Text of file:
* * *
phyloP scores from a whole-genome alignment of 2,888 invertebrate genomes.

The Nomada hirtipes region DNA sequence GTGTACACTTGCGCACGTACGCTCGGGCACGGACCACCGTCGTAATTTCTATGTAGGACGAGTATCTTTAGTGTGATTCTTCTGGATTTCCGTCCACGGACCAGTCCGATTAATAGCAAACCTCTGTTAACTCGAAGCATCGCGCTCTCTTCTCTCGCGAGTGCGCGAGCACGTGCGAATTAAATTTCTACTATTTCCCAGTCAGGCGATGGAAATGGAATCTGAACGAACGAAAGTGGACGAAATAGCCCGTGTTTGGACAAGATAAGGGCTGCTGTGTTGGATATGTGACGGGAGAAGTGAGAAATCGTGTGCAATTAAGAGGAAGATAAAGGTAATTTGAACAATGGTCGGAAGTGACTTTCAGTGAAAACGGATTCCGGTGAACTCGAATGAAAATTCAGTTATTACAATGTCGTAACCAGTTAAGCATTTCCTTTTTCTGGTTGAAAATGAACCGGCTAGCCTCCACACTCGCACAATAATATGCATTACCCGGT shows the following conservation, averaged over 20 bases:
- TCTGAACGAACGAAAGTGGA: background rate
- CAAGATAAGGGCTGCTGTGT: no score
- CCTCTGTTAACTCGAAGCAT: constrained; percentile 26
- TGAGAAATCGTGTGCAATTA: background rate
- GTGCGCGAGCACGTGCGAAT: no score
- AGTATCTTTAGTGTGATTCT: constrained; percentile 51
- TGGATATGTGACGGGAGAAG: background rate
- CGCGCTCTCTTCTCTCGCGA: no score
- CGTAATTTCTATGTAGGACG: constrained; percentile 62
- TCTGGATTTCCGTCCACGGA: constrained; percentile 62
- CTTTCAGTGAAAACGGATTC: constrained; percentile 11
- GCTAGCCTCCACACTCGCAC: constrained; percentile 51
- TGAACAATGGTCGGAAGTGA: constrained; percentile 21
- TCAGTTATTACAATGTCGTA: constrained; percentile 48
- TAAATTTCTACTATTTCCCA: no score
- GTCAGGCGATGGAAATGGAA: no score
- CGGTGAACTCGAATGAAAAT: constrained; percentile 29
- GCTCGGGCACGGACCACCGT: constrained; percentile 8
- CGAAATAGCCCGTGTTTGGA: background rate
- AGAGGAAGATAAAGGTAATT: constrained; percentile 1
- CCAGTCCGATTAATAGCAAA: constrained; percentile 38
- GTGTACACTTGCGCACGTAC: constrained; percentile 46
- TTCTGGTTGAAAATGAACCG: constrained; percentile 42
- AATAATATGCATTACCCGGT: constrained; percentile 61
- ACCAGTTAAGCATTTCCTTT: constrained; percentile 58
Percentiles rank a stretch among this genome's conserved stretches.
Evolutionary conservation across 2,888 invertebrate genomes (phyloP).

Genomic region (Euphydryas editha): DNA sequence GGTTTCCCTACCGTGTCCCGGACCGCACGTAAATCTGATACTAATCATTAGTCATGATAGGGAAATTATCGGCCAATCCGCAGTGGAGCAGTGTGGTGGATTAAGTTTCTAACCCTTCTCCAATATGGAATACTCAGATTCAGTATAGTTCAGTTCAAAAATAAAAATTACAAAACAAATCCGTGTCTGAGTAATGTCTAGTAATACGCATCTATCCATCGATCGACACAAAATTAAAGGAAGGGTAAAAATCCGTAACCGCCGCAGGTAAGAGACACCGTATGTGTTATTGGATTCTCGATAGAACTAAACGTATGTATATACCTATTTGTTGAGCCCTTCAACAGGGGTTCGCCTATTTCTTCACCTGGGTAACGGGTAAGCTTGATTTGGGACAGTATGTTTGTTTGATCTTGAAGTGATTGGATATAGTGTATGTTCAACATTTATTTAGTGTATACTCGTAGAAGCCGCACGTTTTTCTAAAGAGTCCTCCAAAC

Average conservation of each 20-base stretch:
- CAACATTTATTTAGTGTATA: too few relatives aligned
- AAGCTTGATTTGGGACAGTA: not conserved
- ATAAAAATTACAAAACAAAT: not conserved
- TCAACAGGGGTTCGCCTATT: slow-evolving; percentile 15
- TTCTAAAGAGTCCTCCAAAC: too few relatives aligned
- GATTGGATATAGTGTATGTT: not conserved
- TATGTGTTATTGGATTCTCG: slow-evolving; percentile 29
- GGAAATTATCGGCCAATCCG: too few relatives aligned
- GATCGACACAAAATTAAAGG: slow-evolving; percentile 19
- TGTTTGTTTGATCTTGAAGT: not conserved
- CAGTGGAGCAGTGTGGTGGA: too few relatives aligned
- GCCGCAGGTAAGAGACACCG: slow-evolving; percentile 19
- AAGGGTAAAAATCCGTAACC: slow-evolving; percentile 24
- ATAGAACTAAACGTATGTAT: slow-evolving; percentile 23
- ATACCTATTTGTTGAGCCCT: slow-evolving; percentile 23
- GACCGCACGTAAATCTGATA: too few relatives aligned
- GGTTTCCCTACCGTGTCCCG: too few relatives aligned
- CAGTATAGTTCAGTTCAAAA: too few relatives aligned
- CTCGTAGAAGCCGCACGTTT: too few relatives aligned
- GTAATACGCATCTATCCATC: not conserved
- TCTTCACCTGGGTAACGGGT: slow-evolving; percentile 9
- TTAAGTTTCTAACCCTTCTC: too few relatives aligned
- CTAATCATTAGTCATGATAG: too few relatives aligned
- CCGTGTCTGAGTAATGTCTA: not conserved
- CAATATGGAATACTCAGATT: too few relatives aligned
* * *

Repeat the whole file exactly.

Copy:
phyloP scores from a whole-genome alignment of 2,888 invertebrate genomes.

The Nomada hirtipes region DNA sequence GTGTACACTTGCGCACGTACGCTCGGGCACGGACCACCGTCGTAATTTCTATGTAGGACGAGTATCTTTAGTGTGATTCTTCTGGATTTCCGTCCACGGACCAGTCCGATTAATAGCAAACCTCTGTTAACTCGAAGCATCGCGCTCTCTTCTCTCGCGAGTGCGCGAGCACGTGCGAATTAAATTTCTACTATTTCCCAGTCAGGCGATGGAAATGGAATCTGAACGAACGAAAGTGGACGAAATAGCCCGTGTTTGGACAAGATAAGGGCTGCTGTGTTGGATATGTGACGGGAGAAGTGAGAAATCGTGTGCAATTAAGAGGAAGATAAAGGTAATTTGAACAATGGTCGGAAGTGACTTTCAGTGAAAACGGATTCCGGTGAACTCGAATGAAAATTCAGTTATTACAATGTCGTAACCAGTTAAGCATTTCCTTTTTCTGGTTGAAAATGAACCGGCTAGCCTCCACACTCGCACAATAATATGCATTACCCGGT shows the following conservation, averaged over 20 bases:
- TCTGAACGAACGAAAGTGGA: background rate
- CAAGATAAGGGCTGCTGTGT: no score
- CCTCTGTTAACTCGAAGCAT: constrained; percentile 26
- TGAGAAATCGTGTGCAATTA: background rate
- GTGCGCGAGCACGTGCGAAT: no score
- AGTATCTTTAGTGTGATTCT: constrained; percentile 51
- TGGATATGTGACGGGAGAAG: background rate
- CGCGCTCTCTTCTCTCGCGA: no score
- CGTAATTTCTATGTAGGACG: constrained; percentile 62
- TCTGGATTTCCGTCCACGGA: constrained; percentile 62
- CTTTCAGTGAAAACGGATTC: constrained; percentile 11
- GCTAGCCTCCACACTCGCAC: constrained; percentile 51
- TGAACAATGGTCGGAAGTGA: constrained; percentile 21
- TCAGTTATTACAATGTCGTA: constrained; percentile 48
- TAAATTTCTACTATTTCCCA: no score
- GTCAGGCGATGGAAATGGAA: no score
- CGGTGAACTCGAATGAAAAT: constrained; percentile 29
- GCTCGGGCACGGACCACCGT: constrained; percentile 8
- CGAAATAGCCCGTGTTTGGA: background rate
- AGAGGAAGATAAAGGTAATT: constrained; percentile 1
- CCAGTCCGATTAATAGCAAA: constrained; percentile 38
- GTGTACACTTGCGCACGTAC: constrained; percentile 46
- TTCTGGTTGAAAATGAACCG: constrained; percentile 42
- AATAATATGCATTACCCGGT: constrained; percentile 61
- ACCAGTTAAGCATTTCCTTT: constrained; percentile 58
Percentiles rank a stretch among this genome's conserved stretches.
Evolutionary conservation across 2,888 invertebrate genomes (phyloP).

Genomic region (Euphydryas editha): DNA sequence GGTTTCCCTACCGTGTCCCGGACCGCACGTAAATCTGATACTAATCATTAGTCATGATAGGGAAATTATCGGCCAATCCGCAGTGGAGCAGTGTGGTGGATTAAGTTTCTAACCCTTCTCCAATATGGAATACTCAGATTCAGTATAGTTCAGTTCAAAAATAAAAATTACAAAACAAATCCGTGTCTGAGTAATGTCTAGTAATACGCATCTATCCATCGATCGACACAAAATTAAAGGAAGGGTAAAAATCCGTAACCGCCGCAGGTAAGAGACACCGTATGTGTTATTGGATTCTCGATAGAACTAAACGTATGTATATACCTATTTGTTGAGCCCTTCAACAGGGGTTCGCCTATTTCTTCACCTGGGTAACGGGTAAGCTTGATTTGGGACAGTATGTTTGTTTGATCTTGAAGTGATTGGATATAGTGTATGTTCAACATTTATTTAGTGTATACTCGTAGAAGCCGCACGTTTTTCTAAAGAGTCCTCCAAAC

Average conservation of each 20-base stretch:
- CAACATTTATTTAGTGTATA: too few relatives aligned
- AAGCTTGATTTGGGACAGTA: not conserved
- ATAAAAATTACAAAACAAAT: not conserved
- TCAACAGGGGTTCGCCTATT: slow-evolving; percentile 15
- TTCTAAAGAGTCCTCCAAAC: too few relatives aligned
- GATTGGATATAGTGTATGTT: not conserved
- TATGTGTTATTGGATTCTCG: slow-evolving; percentile 29
- GGAAATTATCGGCCAATCCG: too few relatives aligned
- GATCGACACAAAATTAAAGG: slow-evolving; percentile 19
- TGTTTGTTTGATCTTGAAGT: not conserved
- CAGTGGAGCAGTGTGGTGGA: too few relatives aligned
- GCCGCAGGTAAGAGACACCG: slow-evolving; percentile 19
- AAGGGTAAAAATCCGTAACC: slow-evolving; percentile 24
- ATAGAACTAAACGTATGTAT: slow-evolving; percentile 23
- ATACCTATTTGTTGAGCCCT: slow-evolving; percentile 23
- GACCGCACGTAAATCTGATA: too few relatives aligned
- GGTTTCCCTACCGTGTCCCG: too few relatives aligned
- CAGTATAGTTCAGTTCAAAA: too few relatives aligned
- CTCGTAGAAGCCGCACGTTT: too few relatives aligned
- GTAATACGCATCTATCCATC: not conserved
- TCTTCACCTGGGTAACGGGT: slow-evolving; percentile 9
- TTAAGTTTCTAACCCTTCTC: too few relatives aligned
- CTAATCATTAGTCATGATAG: too few relatives aligned
- CCGTGTCTGAGTAATGTCTA: not conserved
- CAATATGGAATACTCAGATT: too few relatives aligned